“All science is either physics or stamp collecting.” That quote, repeated in many articles and books, is attributed to Ernest Rutherford, widely recognized as the father of nuclear physics. However, there is little evidence he ever said it. The first reference can be traced back to a book by physicist John Bernal, written in 1939, two years after Rutherford’s death, in which the author makes a casual comment that “Rutherford used to divide science into physics and stamp collecting.”
There is also the question of what Rutherford meant if he did indeed utter such an opinion. The quote is often interpreted as denigrating other sciences and suggesting that physics is the only legitimate pursuit. Given that his own Nobel Prize, awarded in 1908, was in chemistry, and that his main collaborator at McGill University in the radioactivity experiments for which he received the prize was Frederick Soddy, a chemist, it is unlikely that Rutherford would have demeaned other sciences.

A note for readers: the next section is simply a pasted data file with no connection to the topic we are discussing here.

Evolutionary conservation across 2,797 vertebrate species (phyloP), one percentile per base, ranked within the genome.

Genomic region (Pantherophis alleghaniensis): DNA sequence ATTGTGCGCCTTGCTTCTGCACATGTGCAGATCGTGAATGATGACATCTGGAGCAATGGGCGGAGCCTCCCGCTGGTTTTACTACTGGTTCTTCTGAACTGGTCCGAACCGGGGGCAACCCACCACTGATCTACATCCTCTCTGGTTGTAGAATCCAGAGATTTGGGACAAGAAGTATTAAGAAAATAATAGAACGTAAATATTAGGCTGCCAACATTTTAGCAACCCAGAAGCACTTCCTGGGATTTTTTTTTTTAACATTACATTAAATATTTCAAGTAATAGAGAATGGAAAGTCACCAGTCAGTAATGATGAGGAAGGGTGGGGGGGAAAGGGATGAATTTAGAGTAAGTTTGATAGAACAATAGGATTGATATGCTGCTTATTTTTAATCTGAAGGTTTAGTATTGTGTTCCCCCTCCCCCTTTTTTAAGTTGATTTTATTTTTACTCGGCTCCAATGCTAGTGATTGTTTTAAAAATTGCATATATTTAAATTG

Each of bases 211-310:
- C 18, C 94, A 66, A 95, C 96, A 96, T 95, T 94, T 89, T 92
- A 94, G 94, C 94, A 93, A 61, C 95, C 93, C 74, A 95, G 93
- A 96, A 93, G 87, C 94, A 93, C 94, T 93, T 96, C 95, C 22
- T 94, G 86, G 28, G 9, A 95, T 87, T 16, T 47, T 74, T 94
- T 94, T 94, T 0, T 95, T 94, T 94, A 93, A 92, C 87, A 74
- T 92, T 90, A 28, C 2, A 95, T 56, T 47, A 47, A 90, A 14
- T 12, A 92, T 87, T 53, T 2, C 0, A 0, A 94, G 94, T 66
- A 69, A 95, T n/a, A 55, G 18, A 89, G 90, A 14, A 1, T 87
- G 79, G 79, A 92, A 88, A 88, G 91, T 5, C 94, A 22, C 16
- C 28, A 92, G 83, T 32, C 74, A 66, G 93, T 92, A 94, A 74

However, Rutherford is known to have been highly critical of theoreticians, such as Werner Heisenberg, disdaining theories he believed did not come from experiments, so it is possible that such words would have been a dig at theoreticians. Rutherford was above all an experimental physicist and he could have used the term “physics” to mean experimentation.